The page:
This is an article I wrote as a part of a publication named Community, in collaboration with WeWork. The publication profiles seven people who live and work in the city of Shanghai and how they shape a sense of connectedness within their communities.

In the introduction, I wrote: “Through them, we see a kaleidoscope of communities. To some of them, a community is about an area where they feel most comfortable to live and work, a place they come to have a common understanding of what each other is doing, and a neighborhood bar or cafe, or a social space where friends meet without having to make a plan with each other. Others view it as a togetherness formed by their common nature, interests, aesthetics and values. All of them continue to build, grow and retain a sense of community when facing challenges in times of change.”

Read this article as it appears in the publication.

Uptown Records Sofia 1

Written by Xing Zhao | Photography by Wenjie Yang

At Uptown Records n’ Beer on Yongfu Lu, the pink-haired Sofia Wang pulled a black vinyl record out of its jacket, placed it on the turntable and lowered the needle into the groove, as we sat down on barstools in the tiny bodega well-stocked of records and craft beers. Softly music filled the air.  

In the age of streaming music, many kids today have never in their lives seen a vinyl record or listened to music coming out of grooves, however, Sofia Wang has been working to build a platform for audiophiles and music lovers through her Uptown record stores since 2011. In the first few years, most of her customers were people in their 30s and 40s, including foreigners living in Shanghai. “But now, 70 to 80 percent of people coming to the stores are young Chinese people, and some of them are high school students,” she says.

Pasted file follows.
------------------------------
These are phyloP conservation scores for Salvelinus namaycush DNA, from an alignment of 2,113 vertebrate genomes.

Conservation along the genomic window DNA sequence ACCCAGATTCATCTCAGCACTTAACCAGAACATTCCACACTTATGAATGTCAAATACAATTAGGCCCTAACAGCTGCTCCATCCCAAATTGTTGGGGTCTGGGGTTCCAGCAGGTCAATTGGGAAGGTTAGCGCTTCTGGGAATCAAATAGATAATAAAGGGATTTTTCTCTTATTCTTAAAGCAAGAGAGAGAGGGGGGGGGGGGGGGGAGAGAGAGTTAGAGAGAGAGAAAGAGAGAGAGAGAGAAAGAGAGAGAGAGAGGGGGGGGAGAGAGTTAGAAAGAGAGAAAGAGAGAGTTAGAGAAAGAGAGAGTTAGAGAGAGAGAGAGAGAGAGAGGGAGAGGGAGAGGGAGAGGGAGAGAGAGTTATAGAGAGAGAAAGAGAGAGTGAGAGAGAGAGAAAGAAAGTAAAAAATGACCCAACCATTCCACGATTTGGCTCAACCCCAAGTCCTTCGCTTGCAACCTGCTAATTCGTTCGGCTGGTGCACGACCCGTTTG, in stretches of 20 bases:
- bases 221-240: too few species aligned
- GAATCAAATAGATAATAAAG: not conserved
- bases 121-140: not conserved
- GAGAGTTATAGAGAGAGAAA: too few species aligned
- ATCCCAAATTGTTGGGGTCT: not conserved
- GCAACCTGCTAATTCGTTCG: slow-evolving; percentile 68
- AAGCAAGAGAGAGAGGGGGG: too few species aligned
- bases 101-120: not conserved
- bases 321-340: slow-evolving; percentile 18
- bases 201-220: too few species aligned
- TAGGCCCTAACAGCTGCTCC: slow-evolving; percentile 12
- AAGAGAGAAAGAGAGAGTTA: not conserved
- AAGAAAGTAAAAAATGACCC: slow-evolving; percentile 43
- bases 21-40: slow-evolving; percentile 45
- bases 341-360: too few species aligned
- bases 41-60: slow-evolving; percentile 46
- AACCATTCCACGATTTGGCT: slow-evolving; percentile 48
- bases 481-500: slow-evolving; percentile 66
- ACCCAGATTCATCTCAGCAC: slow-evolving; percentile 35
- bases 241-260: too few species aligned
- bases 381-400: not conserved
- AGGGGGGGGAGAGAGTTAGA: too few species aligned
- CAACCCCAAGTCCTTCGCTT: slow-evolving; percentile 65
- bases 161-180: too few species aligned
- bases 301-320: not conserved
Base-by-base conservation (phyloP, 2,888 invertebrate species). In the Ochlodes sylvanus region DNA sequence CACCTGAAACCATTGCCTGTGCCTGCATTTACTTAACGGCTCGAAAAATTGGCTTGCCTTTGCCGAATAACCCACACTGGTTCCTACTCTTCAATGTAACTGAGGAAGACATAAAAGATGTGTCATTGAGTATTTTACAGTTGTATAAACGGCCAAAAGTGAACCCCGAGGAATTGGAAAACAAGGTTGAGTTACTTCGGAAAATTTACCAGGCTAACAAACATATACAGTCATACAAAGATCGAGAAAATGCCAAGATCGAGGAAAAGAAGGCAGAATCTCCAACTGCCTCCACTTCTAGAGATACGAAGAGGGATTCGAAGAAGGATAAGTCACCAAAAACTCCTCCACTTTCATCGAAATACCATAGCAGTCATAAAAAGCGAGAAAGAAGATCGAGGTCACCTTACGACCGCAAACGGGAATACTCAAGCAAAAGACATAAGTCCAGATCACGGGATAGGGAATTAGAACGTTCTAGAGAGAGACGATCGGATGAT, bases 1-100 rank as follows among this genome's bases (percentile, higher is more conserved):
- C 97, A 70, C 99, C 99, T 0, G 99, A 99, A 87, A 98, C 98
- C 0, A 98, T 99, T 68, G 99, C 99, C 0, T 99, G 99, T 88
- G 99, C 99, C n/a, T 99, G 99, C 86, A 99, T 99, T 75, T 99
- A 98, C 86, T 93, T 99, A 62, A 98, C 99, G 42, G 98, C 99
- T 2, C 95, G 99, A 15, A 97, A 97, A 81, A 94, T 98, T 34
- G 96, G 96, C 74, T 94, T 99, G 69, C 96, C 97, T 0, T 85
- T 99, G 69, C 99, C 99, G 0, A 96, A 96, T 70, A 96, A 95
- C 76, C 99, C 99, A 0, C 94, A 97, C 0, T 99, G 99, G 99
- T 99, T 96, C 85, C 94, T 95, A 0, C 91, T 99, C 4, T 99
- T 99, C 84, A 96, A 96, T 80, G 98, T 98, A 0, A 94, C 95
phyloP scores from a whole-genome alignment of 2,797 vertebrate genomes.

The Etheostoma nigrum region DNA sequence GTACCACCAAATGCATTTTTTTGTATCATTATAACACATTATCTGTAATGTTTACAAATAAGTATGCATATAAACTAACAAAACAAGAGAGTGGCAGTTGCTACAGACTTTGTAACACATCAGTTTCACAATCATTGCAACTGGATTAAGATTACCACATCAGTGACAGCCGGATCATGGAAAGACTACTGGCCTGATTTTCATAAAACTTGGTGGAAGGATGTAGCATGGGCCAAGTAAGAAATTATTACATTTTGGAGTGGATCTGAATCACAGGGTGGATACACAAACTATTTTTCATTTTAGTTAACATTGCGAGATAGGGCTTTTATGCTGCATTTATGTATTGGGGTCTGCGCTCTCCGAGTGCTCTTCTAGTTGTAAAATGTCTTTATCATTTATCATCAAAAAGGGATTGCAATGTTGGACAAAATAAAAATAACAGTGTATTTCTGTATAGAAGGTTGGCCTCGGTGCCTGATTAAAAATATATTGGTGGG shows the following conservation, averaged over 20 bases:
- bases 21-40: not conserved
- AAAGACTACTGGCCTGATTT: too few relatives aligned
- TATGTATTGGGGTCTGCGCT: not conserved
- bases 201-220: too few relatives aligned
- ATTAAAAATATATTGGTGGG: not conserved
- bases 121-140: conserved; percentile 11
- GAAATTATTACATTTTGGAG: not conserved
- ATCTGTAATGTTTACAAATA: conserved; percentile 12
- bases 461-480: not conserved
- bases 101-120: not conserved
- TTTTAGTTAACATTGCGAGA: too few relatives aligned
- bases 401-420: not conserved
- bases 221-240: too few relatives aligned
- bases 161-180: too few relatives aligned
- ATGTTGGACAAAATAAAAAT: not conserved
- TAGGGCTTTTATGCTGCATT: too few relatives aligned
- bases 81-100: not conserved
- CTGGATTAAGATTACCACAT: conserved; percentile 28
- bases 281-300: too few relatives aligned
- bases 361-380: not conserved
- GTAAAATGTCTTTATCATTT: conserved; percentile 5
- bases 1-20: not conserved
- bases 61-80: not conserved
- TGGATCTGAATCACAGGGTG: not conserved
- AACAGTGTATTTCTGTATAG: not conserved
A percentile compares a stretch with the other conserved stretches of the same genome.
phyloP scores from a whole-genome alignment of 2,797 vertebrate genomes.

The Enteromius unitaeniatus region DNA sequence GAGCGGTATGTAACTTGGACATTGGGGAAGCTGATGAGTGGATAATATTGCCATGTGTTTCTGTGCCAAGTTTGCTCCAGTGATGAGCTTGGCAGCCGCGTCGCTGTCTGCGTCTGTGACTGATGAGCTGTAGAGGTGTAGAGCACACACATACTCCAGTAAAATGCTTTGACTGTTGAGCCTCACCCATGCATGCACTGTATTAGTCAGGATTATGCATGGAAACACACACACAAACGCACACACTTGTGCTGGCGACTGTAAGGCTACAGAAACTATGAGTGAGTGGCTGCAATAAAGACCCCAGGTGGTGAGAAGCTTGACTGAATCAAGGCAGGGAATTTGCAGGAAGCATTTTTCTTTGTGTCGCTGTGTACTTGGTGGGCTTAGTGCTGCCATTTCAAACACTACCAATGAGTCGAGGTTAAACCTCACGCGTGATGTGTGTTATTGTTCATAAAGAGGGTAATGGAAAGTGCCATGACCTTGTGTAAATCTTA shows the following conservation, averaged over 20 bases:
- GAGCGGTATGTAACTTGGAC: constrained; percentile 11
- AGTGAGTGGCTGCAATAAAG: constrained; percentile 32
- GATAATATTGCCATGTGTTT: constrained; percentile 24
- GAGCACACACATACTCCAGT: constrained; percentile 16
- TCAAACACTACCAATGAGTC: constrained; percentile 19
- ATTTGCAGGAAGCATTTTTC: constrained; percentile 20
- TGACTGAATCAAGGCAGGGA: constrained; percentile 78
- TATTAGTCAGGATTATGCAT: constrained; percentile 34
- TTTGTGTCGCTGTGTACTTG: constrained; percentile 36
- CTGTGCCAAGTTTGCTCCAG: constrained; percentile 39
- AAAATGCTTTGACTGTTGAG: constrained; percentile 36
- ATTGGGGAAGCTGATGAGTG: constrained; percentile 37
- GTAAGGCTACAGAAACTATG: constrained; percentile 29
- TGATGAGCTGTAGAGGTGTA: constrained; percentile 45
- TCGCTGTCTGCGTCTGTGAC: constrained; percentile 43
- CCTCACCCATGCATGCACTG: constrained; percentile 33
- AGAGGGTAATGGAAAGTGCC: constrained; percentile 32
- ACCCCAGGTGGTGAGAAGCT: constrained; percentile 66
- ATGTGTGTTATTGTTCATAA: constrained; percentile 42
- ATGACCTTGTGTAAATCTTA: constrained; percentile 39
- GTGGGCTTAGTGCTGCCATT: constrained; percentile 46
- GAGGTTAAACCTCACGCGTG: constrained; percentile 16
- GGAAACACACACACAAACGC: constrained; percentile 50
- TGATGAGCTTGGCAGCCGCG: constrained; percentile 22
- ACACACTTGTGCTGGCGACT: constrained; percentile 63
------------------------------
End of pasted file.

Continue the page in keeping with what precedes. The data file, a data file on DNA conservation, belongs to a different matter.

Growing up in Shanghai in the 1990s, when popular formats used to listen to music were cassette tapes and later CDs, Wang had her initial encounter with vinyl records during her time working at the city’s legendary rock venue Yuyintang. From 2007 to 2012, she worked with bands and musicians, played keyboard in a band she started and met her husband, a DJ and San Francisco native with whom Wang opened the first Uptown Records store in 2011. “Vinyl has never been entirely replaced by cassettes, CDs or digital downloads in countries such as the US, Europe and Japan. Many musicians today continue to release vinyl versions of their music as special editions, just as new record players are also being produced.” Wang explains, “But when we opened our first store in Shanghai, there was almost no such thing as a vinyl culture here.”

Uptown Records Shanghai

The affordable rent of the store’s Pingwu Lu basement location offered an opportunity for the scene and culture to grow. Following the footsteps of the international trend of the format’s revival, in China, interest in vinyl began to rise, especially among young people. “With the Internet, they learn about vinyl records, particularly their more accurate and richer sound quality compared to digital recording, and they find out their favorite musicians are producing vinyl records.”